A printed porous Ta osteosynthesis plate has been used for the treatment of a 30-year old male patient with tibial nonunion [162]. The patient had undergone intramedullary nail fixation three times previously, but failed to attain healing even associated with the iliac crest autograft. Owing to its biological and biomechanical advantages, this novel porous Ta plate (80% porosity, 1.5–10 GPa elastic modulus) reunited the tibial shaft fracture uneventfully 5 months after the fourth surgery, and the patient regained normal mobility (Figure 6).
    Figure 6. The AP (a) and lateral view (b) of X-ray examination at 5-month follow-up showed that the fracture healed after the implantation of the printed porous Ta osteosynthesis plate. Reprinted from ref. [162].
    Nevertheless, the high demand and high price of the medically applicable tantalum powder used to produce porous Ta products are the main negative factors that hinder the extensive clinical implementation of novel porous Ta implants or prostheses.

    3.2. Surface Modification

    The critical drawbacks that may impede the further application, in bone tissue engineering, of porous Ta are its inertness and low level of bioactivity. Therefore, various methods have been introduced to modify porous Ta for further clinical application (Table 3). These methods can mainly be cataloged into biomaterial coating and surface treatment, all of which are aimed to endow porous Ta-based implants or prosthesis with improved osteoconductivity, osteoinductivity and antibacterial properties (Figure 7).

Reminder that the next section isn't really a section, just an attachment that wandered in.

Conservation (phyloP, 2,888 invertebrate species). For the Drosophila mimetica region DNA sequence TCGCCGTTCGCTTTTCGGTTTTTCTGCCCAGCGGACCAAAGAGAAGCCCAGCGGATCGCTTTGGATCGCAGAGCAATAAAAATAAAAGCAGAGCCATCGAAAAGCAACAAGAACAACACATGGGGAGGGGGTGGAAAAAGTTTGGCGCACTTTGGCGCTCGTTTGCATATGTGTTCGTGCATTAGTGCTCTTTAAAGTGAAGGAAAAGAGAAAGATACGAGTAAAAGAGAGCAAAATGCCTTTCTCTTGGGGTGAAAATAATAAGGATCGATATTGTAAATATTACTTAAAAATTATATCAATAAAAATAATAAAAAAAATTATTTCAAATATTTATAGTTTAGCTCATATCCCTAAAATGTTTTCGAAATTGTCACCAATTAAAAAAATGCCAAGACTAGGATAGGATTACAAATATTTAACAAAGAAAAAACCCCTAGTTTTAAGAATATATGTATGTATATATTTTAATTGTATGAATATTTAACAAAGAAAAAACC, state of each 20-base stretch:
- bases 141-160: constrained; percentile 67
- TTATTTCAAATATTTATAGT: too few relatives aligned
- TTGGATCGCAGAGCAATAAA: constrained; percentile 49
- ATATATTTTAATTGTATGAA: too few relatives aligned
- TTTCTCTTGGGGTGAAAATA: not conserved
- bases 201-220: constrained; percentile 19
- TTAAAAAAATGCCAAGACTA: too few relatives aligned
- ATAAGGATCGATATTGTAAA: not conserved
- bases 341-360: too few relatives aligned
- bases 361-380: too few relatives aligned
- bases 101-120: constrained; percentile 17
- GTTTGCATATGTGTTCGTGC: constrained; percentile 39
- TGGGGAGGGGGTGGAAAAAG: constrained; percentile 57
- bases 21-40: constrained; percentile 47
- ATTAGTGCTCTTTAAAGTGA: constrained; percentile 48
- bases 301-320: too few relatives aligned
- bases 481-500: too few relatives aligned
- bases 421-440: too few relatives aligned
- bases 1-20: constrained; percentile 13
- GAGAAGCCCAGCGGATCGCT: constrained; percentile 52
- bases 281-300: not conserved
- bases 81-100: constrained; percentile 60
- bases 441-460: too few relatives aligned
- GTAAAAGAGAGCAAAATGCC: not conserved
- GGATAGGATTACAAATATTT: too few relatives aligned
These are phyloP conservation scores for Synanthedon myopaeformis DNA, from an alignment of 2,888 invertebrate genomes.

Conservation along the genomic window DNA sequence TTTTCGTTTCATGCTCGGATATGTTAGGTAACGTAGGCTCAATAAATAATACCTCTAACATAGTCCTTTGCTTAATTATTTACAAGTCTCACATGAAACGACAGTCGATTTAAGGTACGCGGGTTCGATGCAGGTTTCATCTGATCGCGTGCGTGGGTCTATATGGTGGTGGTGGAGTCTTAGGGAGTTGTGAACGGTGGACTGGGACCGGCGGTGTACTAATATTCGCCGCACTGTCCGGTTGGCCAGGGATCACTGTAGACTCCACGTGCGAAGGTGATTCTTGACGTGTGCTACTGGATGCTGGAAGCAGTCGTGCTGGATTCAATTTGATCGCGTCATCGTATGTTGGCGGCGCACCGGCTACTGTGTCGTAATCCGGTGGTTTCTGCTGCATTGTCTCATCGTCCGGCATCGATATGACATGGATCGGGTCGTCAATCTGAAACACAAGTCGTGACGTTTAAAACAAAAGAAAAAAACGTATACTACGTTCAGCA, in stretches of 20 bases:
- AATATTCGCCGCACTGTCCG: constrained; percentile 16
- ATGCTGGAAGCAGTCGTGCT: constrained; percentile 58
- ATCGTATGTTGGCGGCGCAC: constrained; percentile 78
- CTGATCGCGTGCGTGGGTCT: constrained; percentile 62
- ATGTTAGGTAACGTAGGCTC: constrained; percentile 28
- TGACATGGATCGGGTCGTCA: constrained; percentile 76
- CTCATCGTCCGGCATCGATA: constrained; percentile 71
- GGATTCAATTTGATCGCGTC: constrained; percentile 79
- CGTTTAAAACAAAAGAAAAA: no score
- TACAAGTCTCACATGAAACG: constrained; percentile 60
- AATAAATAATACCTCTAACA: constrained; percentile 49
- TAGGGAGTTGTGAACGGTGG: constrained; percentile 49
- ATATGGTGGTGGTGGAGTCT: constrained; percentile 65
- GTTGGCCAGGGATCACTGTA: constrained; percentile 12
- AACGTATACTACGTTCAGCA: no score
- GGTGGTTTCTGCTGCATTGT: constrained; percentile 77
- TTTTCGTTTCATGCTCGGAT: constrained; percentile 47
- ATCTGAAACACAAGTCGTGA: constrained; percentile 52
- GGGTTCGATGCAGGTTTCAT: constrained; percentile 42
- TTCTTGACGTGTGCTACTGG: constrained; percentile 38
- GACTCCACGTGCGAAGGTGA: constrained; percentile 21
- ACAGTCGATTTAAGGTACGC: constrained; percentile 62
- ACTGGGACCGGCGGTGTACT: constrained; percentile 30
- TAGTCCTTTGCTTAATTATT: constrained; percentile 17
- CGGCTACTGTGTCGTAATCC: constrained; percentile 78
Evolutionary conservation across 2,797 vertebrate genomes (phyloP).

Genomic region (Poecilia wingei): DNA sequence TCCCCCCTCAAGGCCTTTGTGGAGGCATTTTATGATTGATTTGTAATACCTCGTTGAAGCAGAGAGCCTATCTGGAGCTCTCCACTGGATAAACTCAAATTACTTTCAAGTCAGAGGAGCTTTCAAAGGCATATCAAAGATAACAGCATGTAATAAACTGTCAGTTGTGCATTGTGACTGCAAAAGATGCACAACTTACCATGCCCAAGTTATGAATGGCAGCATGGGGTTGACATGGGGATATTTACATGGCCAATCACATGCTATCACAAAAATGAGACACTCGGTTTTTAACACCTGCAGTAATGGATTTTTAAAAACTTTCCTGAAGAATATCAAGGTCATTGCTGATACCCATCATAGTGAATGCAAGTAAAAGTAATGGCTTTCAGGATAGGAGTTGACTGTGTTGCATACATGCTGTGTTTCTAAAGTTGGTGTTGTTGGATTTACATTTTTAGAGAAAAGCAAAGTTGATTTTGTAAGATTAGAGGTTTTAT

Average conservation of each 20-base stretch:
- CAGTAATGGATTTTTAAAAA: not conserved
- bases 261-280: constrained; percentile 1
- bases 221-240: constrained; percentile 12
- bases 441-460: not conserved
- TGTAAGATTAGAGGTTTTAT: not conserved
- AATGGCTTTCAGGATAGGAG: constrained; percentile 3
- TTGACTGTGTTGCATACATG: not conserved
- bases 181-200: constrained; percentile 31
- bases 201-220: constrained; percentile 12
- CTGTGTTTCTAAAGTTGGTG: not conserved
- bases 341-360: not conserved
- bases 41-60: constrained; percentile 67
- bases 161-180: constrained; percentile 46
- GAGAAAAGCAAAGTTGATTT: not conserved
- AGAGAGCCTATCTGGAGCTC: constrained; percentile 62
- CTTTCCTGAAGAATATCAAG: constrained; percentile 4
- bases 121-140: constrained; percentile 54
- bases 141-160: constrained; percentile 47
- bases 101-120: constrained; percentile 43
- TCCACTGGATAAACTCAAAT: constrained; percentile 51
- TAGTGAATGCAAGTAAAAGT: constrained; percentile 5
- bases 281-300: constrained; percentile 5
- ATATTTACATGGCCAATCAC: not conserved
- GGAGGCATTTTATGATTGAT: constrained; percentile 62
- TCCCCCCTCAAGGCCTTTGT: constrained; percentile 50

Figure 7. Schematic diagram of the surface modification for porous Ta. Amorphous calcium phosphate (ACP) nanospheres and HA nanorods coating on the surface of Ta scaffold (a). Reprinted from ref. [163]. ZnO nanoslices and ZnO nanorods coating on Ta substrate (b), the ZnO nanoslices will be released at an early stage—within 48 h (c), while the ZnO nanorods are released in a slow pattern over 2 weeks (d). Reprinted with permission from [164]. Copyright © 2021 by American Chemical Society.
    Table 3. The biological performance of different methods for Ta modification.
    Surface Modification In Vitro Test Results In Vivo Test Results Ref.
    ACP nanospheres–PLA coating
    HA nanorods–PLA coating